Elephant's Dream

Elephant’s Dream, directed by Kristof Bilsen.

It’s been several days since I departed Toronto, fully satiated by the documentaries at Hot Docs. I might want to dub it a week of re-creations gone wild, because easily half of the films I saw used the technique of actors or subjects reenacting real events. The technique wasn’t always used to good effect, but it was spot-on for The Nightmare, director Rodney Ascher’s exploration into sleep paralysis. It’s as close as one could hope to get to a Paranormal-like horror film, which made me a little worried that it would take the low road. But Ascher pulls his punches. The film is restrained in its scares as it builds our trust and spends time with its subjects who discuss their terrifying nights of feeling paralyzed and visited by dark forces. And, eventually, the film is spine-tingling and scary as heck. But not gratuitously so. It might disappoint horror fans, but I appreciated its fun, smart approach to a fascinating phenomenon.

Many of the films I saw had the common theme of people reaching out to each other, sharing their humanity and overcoming grief or trauma. This was true for The Arms Drop, about two men involved in an illicit act but who pay very different costs, and My Enemy, My Brother, about an Iranian and Iraqi soldier who have two chance and fateful meetings. Most moving of all was Thank You for Playing, about a game developer who creates a video game as a way to communicate and handle the slow, heart-wrenching loss of his terminally ill child.

Keeping in mind that I won’t write about several Hot Docs films, including Montage of Heck and Uncertain, both of which I’m assuming are going to end up on my 2015 top ten list because I saw them previously, what stands out most for me are two small films. They’re small in the sense that they’re low budget, and there’s been very little talk about either one. Maybe that’s part of their charm — they felt like discoveries.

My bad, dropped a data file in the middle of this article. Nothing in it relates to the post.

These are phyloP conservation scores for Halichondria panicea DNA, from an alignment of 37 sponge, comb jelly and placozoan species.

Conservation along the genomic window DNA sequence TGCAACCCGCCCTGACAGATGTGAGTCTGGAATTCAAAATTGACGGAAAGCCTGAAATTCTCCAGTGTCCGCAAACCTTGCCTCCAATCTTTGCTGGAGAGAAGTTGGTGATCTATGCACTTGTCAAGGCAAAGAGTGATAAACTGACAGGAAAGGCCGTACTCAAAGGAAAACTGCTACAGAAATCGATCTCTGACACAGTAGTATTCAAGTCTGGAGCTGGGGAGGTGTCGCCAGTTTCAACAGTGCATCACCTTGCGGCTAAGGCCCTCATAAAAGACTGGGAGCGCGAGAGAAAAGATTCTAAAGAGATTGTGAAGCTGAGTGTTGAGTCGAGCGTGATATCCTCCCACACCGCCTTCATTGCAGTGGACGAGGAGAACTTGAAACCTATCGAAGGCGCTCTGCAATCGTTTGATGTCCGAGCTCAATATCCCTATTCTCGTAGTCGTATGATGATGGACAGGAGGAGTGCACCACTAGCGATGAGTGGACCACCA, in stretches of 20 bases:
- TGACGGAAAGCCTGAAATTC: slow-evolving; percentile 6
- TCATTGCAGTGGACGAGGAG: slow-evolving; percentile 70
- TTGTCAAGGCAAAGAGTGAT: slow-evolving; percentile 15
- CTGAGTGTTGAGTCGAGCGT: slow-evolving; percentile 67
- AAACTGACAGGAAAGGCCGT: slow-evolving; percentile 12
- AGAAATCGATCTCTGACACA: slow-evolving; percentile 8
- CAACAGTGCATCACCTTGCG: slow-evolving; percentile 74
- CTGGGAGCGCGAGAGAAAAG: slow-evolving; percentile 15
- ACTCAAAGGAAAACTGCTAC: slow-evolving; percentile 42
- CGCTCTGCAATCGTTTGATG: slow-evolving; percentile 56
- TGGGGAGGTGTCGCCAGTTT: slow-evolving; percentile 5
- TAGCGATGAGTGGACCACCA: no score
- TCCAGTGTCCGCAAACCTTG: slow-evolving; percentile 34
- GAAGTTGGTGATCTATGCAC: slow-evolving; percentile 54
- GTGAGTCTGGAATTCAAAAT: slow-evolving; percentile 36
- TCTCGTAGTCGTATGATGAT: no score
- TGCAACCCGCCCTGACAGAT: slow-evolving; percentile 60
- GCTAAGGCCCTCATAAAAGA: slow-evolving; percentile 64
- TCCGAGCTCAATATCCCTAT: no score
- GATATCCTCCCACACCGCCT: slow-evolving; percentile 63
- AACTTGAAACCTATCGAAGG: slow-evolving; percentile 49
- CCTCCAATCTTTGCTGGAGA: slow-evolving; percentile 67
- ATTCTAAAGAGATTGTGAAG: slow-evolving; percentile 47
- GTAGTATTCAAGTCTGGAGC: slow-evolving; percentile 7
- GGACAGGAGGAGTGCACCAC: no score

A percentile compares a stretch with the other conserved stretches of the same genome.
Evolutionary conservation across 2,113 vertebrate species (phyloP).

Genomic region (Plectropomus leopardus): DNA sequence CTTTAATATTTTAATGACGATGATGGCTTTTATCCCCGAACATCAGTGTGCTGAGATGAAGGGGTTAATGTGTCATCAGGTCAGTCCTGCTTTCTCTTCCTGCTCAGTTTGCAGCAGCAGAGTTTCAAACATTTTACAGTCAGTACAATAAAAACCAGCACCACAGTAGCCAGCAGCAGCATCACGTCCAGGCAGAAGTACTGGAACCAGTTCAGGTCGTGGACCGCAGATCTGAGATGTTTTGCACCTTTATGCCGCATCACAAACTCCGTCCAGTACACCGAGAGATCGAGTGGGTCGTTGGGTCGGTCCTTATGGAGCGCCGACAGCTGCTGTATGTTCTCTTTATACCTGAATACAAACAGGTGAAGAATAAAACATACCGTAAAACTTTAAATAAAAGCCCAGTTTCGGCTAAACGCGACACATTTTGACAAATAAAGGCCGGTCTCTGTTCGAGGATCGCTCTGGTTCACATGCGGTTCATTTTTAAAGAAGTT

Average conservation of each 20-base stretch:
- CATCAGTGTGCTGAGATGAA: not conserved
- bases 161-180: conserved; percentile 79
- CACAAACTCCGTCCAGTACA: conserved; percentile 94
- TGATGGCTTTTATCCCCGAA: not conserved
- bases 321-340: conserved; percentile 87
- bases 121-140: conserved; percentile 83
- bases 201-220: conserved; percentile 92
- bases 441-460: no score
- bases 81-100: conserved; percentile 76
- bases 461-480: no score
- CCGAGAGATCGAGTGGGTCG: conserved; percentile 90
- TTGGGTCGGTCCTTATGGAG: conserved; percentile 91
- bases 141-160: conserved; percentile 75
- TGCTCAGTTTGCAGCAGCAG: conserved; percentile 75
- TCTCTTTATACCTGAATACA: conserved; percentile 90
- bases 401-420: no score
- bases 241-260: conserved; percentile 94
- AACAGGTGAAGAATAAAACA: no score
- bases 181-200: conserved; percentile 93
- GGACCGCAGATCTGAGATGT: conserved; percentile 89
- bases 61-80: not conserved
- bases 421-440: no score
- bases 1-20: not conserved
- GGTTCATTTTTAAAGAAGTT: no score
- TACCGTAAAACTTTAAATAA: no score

The first is Elephant’s Dream by Belgian director Kristof Bilsen. It’s a no frills verite film about life in Kinshasa, Congo that feels like a 19th century Russian novel. We see the quiet, tedious everyday existence of everyday people. Their idleness plays for laughs but without snark. This is a place where the fire station itself burned down, and firefighters are teased by locals while they try to do their jobs. The value the subjects place on meaningful work is touching, as their nation inches toward development.

The other is the biggest stand out — Stand By for Tape Back-up, which might not even be a documentary in some people’s eyes. It could be called video art. Whatever. It moved me. The visuals of the film are entirely gleaned from a VHS tape that the director, Ross Sutherland, inherited from his grandfather. Both he and his granddad taped and re-taped shows and movies on the tape, so there’s a weird hodgepodge of imagery. And what we hear throughout is Sutherland’s hilarious, poignant, inane and poetic narration as he tries to find meaning in the tape after he has a hard drive crash, losing his past personal information and work. Riffing on Ghostbusters, The Fresh Prince of Bel-Air, Jaws, his own depression and the human inclination to look for patterns, Sutherland raps, talks, jokes and curses his way through what’s a beautiful, provocative essay on life in the post-post-modern age.

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Tom Roston
Tom Roston is a guest columnist for POV's documentary blog. He is a former Premiere magazine senior editor, who graduated from Brown University and started his career in journalism at The Nation and then Vanity Fair. Tom's freelance work has appeared in The New York Times, The Guardian, The Los Angeles Times, The Hollywood Reporter and other publications. He has written several Kindle Singles, including the bestselling Kindle Singles Interview: Ken Burns. Tom's current list of favorite documentaries are: 1. Koyanisqaatsi by Godfrey Reggio; 2. Hoop Dreams by Steve James; 3.Stories We Tell by Sarah Polley; 4.Crumb by Terry Zwigoff; 5. Montage of Heck by Brett Morgen